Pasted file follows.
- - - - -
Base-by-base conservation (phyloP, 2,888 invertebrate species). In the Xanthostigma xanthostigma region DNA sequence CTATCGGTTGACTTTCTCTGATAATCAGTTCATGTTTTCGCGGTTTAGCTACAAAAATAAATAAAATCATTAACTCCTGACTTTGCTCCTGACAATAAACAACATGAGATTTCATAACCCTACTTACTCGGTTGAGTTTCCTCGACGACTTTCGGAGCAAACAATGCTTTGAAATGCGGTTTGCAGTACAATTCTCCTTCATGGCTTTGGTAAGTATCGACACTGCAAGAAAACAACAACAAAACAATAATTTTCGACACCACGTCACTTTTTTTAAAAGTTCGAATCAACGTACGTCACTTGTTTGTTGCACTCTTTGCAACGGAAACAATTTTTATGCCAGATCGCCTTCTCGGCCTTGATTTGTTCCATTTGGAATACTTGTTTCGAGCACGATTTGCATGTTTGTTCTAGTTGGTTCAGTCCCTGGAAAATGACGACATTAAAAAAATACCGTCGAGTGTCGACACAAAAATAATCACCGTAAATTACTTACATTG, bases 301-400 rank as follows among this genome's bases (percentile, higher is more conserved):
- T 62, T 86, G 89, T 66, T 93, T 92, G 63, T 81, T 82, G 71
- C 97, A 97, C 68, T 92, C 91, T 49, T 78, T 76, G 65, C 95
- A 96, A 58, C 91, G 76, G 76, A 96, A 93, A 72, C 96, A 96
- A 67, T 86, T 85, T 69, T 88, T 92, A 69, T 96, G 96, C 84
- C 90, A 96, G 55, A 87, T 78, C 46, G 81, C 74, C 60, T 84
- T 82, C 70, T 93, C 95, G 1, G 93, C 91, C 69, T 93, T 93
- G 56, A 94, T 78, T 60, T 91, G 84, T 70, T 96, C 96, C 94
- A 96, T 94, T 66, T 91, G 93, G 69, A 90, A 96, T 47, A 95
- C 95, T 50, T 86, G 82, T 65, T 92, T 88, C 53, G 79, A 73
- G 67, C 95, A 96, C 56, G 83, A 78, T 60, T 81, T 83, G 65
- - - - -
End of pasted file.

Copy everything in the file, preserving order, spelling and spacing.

Base-by-base conservation (phyloP, 2,888 invertebrate species). In the Xanthostigma xanthostigma region DNA sequence CTATCGGTTGACTTTCTCTGATAATCAGTTCATGTTTTCGCGGTTTAGCTACAAAAATAAATAAAATCATTAACTCCTGACTTTGCTCCTGACAATAAACAACATGAGATTTCATAACCCTACTTACTCGGTTGAGTTTCCTCGACGACTTTCGGAGCAAACAATGCTTTGAAATGCGGTTTGCAGTACAATTCTCCTTCATGGCTTTGGTAAGTATCGACACTGCAAGAAAACAACAACAAAACAATAATTTTCGACACCACGTCACTTTTTTTAAAAGTTCGAATCAACGTACGTCACTTGTTTGTTGCACTCTTTGCAACGGAAACAATTTTTATGCCAGATCGCCTTCTCGGCCTTGATTTGTTCCATTTGGAATACTTGTTTCGAGCACGATTTGCATGTTTGTTCTAGTTGGTTCAGTCCCTGGAAAATGACGACATTAAAAAAATACCGTCGAGTGTCGACACAAAAATAATCACCGTAAATTACTTACATTG, bases 301-400 rank as follows among this genome's bases (percentile, higher is more conserved):
- T 62, T 86, G 89, T 66, T 93, T 92, G 63, T 81, T 82, G 71
- C 97, A 97, C 68, T 92, C 91, T 49, T 78, T 76, G 65, C 95
- A 96, A 58, C 91, G 76, G 76, A 96, A 93, A 72, C 96, A 96
- A 67, T 86, T 85, T 69, T 88, T 92, A 69, T 96, G 96, C 84
- C 90, A 96, G 55, A 87, T 78, C 46, G 81, C 74, C 60, T 84
- T 82, C 70, T 93, C 95, G 1, G 93, C 91, C 69, T 93, T 93
- G 56, A 94, T 78, T 60, T 91, G 84, T 70, T 96, C 96, C 94
- A 96, T 94, T 66, T 91, G 93, G 69, A 90, A 96, T 47, A 95
- C 95, T 50, T 86, G 82, T 65, T 92, T 88, C 53, G 79, A 73
- G 67, C 95, A 96, C 56, G 83, A 78, T 60, T 81, T 83, G 65